Few contemporary thinkers are as controversial as Fethullah Gülen. To his supporters, he is a visionary who promotes religious tolerance, while to his opponents, he is a closet Islamist who seeks to subvert the secular order. For examples of the different treatment, see these suspicious views, this middle-of-the-road treatment, and this effusive interview or biography.
That he is deeply influential in Turkey is without doubt. While Gülen himself stays clear of direct involvement in politics, his supporters permeate the Turkish government and, especially, its security forces. Indeed, with the Justice and Development Party (AKP) monopolizing power, the best way to think about divisions inside government are not along political party lines but rather as factions within the AKP: some members follow Prime Minister Recep Tayyip Erdoğan first and foremost, others prefer Abdullah Gül, while for others Gülen is the master. Factional rivalries and animosities run so deep that the wives of Erdoğan and Gül do not speak to each other.
As the AKP has consolidated control, Gülen’s forces have become the paramount power in the security forces. Two years ago, those security forces arrested investigative reporter Ahmet Şik and, in a blatant equivalent of prosecuting “thought crimes,” declared illegal his unpublished manuscript describing the penetration of Turkish state organs by Islamists. That Şik was attacked in Taksim Square and hospitalized with serious injuries is probably not a coincidence.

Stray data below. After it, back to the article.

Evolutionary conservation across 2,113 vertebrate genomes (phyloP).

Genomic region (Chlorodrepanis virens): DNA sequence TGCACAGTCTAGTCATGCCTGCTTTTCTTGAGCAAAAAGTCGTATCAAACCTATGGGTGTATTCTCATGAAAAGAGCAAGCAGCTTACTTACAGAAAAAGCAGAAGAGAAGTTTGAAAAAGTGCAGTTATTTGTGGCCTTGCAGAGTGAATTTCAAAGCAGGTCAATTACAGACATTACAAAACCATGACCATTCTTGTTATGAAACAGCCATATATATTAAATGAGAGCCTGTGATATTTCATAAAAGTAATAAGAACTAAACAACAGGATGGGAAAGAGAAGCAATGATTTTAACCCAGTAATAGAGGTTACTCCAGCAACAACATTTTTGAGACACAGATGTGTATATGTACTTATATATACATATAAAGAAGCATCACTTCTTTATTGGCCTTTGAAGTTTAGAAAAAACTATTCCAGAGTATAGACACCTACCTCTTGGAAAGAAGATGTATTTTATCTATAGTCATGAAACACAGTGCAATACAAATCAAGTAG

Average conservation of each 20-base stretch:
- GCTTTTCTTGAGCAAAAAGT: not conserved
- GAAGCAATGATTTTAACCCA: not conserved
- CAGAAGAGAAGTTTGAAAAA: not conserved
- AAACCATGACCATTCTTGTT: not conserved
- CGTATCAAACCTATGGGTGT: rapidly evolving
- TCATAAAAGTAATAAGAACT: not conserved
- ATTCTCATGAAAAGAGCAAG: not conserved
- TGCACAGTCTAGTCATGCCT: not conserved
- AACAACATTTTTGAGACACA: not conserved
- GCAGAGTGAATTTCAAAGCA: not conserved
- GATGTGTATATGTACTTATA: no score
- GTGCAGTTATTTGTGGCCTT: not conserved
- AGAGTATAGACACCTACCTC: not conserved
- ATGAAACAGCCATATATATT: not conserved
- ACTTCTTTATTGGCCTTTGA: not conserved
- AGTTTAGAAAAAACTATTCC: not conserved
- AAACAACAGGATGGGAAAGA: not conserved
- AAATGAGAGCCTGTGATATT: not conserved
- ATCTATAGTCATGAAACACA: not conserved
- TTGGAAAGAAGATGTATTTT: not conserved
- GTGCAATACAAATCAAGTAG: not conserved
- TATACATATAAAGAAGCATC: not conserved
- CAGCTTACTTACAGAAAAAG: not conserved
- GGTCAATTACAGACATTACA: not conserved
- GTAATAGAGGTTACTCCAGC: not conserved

Fethullah Gülen has gently criticized Erdoğan’s handling of the Gezi Park protests, yet it is unclear if his criticism is simply a populist strategy to weaken a prime minister and sometimes-ally that has gotten too big for his britches, or whether Gülen is sincere. Unfortunately, the latter is likely not the explanation: because Gülen has such active influence among the security forces, the police behavior probably reflects more upon the real Gülen than all of those shadow organizations who continue to sing his praises as a man of peace.